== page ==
Stock market declines over a few days or months may lead investors to anticipate a down year, but the facts prove this is not the case the majority of the time.
The graphic represents market returns as measured by the Russell 3000 index since 1979 with red lines representing intra-year declines and the black lines representing intra-year gains. Interestingly, the declines ranged from -3% to -49%. Look closely and you’ll notice there are also blue bars each year which represent the positive or negative year-end return.
It may be shocking to realize the market was negative (red lines) at some point of every one of the past 42 calendar years. And yet the market ended the year with gains in 35 of those 42 years (83%).
We share this graphic with you as another example of why we continue to counsel our clients to focus on the long term and avoid getting caught up in the day-to-day ups and downs of your portfolio. If you only checked your portfolio value at the end of each year it just might reduce your stress level.
Volatility is a normal part of investing. Tumbles may be scary, but they should not be surprising. Be aware that this is part of the normal course for the markets. The key to helping your perspective is to keep a long-term focus.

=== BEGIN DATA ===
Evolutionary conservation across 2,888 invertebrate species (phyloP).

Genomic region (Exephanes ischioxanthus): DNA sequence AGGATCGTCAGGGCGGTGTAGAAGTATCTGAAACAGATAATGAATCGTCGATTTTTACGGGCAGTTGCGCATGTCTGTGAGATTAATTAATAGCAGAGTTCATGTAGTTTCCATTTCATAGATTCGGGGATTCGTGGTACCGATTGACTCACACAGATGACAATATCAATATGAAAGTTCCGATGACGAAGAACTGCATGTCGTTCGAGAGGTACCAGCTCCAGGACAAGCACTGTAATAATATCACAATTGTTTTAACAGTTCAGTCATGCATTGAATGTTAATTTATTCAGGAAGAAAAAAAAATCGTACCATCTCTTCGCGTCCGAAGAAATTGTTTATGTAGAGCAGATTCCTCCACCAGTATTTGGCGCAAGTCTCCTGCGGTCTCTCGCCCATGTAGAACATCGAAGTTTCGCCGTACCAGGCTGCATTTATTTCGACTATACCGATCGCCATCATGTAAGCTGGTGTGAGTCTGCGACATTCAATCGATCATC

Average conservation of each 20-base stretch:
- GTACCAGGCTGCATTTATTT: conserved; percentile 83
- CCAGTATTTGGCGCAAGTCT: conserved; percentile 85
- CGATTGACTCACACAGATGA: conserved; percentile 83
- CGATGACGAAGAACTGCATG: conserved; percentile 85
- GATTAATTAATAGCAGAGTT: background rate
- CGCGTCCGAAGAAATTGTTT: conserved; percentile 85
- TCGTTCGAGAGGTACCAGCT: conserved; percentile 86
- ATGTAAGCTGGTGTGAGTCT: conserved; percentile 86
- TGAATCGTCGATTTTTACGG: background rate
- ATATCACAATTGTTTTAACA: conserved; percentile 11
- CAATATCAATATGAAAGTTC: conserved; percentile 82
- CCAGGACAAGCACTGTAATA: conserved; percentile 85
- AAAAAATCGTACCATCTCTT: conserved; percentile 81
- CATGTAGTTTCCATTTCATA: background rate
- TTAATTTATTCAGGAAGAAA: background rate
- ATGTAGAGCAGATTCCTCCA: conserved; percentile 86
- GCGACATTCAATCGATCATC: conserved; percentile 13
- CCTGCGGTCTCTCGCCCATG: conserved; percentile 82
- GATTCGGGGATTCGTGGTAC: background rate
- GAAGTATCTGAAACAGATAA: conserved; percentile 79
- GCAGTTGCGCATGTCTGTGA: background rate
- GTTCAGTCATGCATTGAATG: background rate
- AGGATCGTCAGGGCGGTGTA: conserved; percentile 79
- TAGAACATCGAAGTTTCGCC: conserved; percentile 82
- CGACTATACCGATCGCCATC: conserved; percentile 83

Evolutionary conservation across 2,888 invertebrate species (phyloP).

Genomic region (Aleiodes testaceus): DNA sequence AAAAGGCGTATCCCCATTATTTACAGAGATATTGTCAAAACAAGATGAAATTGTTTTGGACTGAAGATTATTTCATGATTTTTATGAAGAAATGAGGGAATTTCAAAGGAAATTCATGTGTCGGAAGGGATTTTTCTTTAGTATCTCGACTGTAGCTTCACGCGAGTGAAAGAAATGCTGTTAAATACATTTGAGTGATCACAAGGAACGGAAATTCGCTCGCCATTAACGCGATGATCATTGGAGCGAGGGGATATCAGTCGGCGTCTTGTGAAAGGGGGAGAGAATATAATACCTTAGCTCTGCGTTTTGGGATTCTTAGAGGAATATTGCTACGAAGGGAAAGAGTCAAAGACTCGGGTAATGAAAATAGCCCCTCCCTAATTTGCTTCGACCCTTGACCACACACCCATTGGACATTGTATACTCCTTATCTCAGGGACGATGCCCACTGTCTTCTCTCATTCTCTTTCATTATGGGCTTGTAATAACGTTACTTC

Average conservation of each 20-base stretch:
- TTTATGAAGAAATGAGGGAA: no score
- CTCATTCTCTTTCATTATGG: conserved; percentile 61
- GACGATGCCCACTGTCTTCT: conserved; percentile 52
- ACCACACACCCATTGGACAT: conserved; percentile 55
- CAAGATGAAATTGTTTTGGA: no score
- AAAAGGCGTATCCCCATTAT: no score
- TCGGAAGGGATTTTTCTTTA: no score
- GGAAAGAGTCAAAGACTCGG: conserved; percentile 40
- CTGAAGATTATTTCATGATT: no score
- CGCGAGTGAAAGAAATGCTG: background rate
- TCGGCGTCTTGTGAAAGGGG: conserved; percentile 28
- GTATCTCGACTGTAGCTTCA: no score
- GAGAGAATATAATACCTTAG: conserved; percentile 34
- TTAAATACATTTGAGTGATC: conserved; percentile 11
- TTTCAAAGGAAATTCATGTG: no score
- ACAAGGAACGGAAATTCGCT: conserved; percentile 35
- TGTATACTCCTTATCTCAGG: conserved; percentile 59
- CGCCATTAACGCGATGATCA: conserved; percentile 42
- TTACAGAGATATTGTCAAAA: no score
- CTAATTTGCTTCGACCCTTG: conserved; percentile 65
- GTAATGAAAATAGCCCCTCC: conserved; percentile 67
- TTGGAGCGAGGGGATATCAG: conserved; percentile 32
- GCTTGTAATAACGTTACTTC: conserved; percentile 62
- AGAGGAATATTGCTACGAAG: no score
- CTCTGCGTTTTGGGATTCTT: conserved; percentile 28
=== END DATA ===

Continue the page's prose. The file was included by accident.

U.S. Market Intra-year Gains and Declines vs Calendar Year Returns (1979-2020)
In US dollars. Data is calculated off rounded daily returns. US Market is the Russell 3000 Index. Largest Intra-Year Gain refers to the largest market increase from trough to peak during the year. Largest Intra-Year Decline refers to the largest market decrease from peak to trough during the year. Frank Russell Company is the source and owner of the trademarks, service marks, and copyrights related to the Russell Indexes. Past performance is not a guarantee of future results. Values change frequently and past performance may not be repeated. There is always the risk that an investor may lose money. Indices are not available for direct investment. Their performance does not reflect the expenses associated with the management of an actual portfolio. Past performance is not a guarantee of future results. Values change frequently and past performance may not be repeated. There is always the risk that an investor may lose money. Even a long-term investment approach cannot guarantee a profit.